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4th November 2010

Don’t take short cuts around your Duty of Care, warns G & P


New legislation for the treatment of waste batteries means that transport operators need to be more careful than ever in following their Duty of Care responsibilities.

The UK Waste Battery Regulations, which came into force last year, decree that all waste batteries must be handled ultimately by an Authorised Battery Treatment Operator (ABTO) or exported via an Authorised Battery Exporter (ABE).  This is over and above all the other legislation concerning the storage and transport of waste batteries, which includes Hazardous Waste regulations, Carriage of Dangerous Goods by Road regulations and Duty of Care regulations.  Businesses which do not check the credentials and audit trail of their waste battery collectors risk prosecution and heavy penalties.

‘Sadly, there are still unregistered battery collectors out there who are putting reputable businesses at risk,” said Michael Green, Managing Director of waste battery collection and recycling  specialists G & P Batteries.

“Often this happens through ignorance, as many industry outlets seem unaware of the fact that the waste producer has a Duty of Care for what happens to their waste, even after it has been collected.  The new waste battery regulations mean that the regulators are in a position to take an even tougher stance with those caught flouting the rules,” he warned.

The majority of lead acid batteries collected in the UK come from the automotive industry and more than 90% of them are recycled, making them one of the most recycled waste products in this country. However, G & P believes that, whilst the industry can be proud of this good track record, there is also evidence of an insufficient understanding of the complex legislation concerning waste batteries.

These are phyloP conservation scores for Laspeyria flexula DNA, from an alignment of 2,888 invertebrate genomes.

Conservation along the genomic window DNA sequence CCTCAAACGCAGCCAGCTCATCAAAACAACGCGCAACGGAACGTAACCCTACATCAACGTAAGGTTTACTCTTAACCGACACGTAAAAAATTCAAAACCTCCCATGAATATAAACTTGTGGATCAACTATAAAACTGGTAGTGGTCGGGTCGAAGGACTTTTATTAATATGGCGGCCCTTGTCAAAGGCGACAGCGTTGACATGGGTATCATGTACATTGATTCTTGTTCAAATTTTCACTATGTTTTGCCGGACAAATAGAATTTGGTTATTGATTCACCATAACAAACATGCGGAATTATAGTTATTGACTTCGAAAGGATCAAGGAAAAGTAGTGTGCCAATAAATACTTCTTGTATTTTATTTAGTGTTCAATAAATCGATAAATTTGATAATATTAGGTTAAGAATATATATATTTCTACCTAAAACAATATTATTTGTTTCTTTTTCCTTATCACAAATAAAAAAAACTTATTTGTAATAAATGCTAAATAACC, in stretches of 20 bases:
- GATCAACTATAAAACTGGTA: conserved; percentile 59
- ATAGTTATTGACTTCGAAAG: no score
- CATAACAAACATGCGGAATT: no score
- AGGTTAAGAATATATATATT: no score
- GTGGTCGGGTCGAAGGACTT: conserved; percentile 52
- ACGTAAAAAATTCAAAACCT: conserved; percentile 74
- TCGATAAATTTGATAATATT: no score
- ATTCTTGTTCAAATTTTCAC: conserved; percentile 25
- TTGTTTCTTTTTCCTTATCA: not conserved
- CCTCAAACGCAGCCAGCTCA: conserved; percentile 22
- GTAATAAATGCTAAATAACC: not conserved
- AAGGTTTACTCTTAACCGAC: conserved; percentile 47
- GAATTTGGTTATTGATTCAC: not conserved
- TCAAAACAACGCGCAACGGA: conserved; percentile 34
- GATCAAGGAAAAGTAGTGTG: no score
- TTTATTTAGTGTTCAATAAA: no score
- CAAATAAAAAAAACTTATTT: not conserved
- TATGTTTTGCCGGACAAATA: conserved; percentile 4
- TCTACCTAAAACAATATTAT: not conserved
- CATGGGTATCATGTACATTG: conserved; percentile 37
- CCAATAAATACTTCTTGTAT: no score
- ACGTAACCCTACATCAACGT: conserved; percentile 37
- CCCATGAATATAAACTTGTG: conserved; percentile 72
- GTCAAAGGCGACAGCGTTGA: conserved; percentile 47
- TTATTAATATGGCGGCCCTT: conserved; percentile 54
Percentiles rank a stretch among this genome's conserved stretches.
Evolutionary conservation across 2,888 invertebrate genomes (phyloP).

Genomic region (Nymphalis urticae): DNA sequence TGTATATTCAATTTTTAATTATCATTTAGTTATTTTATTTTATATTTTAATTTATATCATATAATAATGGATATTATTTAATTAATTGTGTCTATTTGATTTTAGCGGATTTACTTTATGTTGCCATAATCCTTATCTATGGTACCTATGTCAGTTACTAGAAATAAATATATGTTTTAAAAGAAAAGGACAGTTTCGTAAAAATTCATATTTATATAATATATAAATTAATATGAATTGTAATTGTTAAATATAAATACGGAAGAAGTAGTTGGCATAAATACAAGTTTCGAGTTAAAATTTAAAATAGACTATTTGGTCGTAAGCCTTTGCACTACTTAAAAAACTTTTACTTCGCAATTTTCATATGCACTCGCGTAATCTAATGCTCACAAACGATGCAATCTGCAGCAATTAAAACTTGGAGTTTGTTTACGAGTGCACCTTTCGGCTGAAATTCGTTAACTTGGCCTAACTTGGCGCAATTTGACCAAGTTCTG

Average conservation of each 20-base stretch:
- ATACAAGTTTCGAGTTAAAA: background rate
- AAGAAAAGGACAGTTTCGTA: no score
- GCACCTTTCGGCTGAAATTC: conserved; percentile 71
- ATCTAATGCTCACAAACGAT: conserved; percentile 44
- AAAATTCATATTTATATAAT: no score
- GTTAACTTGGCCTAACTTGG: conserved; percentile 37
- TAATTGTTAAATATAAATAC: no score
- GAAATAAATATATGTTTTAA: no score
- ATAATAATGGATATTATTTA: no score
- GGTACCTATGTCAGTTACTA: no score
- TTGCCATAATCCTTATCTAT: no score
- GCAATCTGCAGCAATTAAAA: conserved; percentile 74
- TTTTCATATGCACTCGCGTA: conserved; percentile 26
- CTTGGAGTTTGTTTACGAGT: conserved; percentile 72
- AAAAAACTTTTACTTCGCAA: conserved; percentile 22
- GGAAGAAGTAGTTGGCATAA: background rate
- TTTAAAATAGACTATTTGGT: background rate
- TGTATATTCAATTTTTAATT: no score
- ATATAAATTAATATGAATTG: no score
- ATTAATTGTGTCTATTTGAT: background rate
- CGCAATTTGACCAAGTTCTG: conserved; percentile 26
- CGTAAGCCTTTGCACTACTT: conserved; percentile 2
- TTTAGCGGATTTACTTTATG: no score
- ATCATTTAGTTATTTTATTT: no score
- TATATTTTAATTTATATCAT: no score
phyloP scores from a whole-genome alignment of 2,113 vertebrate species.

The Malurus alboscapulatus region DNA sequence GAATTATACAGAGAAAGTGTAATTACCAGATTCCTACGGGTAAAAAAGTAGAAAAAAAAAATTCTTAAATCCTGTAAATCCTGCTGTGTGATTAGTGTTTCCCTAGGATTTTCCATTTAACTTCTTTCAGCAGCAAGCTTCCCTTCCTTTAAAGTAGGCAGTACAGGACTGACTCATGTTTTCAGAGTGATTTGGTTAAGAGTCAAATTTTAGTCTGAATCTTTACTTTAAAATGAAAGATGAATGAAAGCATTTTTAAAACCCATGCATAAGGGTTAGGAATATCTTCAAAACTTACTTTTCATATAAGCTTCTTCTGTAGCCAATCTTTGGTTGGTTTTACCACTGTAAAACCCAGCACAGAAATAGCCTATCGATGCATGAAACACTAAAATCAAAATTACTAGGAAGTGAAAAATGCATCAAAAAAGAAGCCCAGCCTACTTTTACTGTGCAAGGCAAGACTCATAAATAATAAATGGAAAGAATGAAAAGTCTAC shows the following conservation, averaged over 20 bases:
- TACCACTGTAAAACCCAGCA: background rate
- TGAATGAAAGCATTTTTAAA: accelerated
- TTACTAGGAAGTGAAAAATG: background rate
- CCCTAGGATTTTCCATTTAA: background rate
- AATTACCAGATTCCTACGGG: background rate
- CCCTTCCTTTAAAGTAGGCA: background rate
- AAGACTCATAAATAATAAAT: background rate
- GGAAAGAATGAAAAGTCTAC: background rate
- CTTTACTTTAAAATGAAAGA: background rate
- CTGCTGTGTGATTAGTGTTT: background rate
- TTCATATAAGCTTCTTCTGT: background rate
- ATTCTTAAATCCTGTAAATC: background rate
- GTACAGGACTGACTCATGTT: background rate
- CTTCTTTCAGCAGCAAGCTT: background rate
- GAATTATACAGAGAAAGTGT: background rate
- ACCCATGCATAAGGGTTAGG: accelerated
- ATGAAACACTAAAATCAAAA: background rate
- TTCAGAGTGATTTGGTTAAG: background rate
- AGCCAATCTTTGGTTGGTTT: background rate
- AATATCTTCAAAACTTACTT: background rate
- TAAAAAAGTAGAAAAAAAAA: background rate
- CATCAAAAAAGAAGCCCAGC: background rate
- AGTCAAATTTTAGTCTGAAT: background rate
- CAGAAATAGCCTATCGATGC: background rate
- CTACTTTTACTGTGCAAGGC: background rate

In England and Wales companies that produce waste batteries must be registered with the Environment Agency and pay an annual registration fee as a producer of Hazardous Waste.   Each movement of waste batteries must be accompanied by a Consignment Note signed by the waste battery producer and a fee must be paid to the Environment Agency.  Failure to do so can attract an on the spot fine. The operator who removes the waste batteries must be a registered Waste Carrier.  Waste producers also have a Duty of Care to ensure that their batteries are destined to be recovered or disposed of safely and in accordance with legislation, which will now include ensuring that all Automotive Batteries are ultimately dealt with by an ABTO or ABE.

The waste producer remains responsible for the description of the waste and its disposal.  It is therefore extremely important that the type of batteries being sent for collection are adequately and accurately described and that all responsibilities towards battery waste are met.  “Every site handling waste batteries should have a thorough understanding of the actions necessary to ensure compliant removal and disposal and the correct procedures should be in place to ensure these are carried out,” advised Mr Green.  “Good site security is also vital,” he added.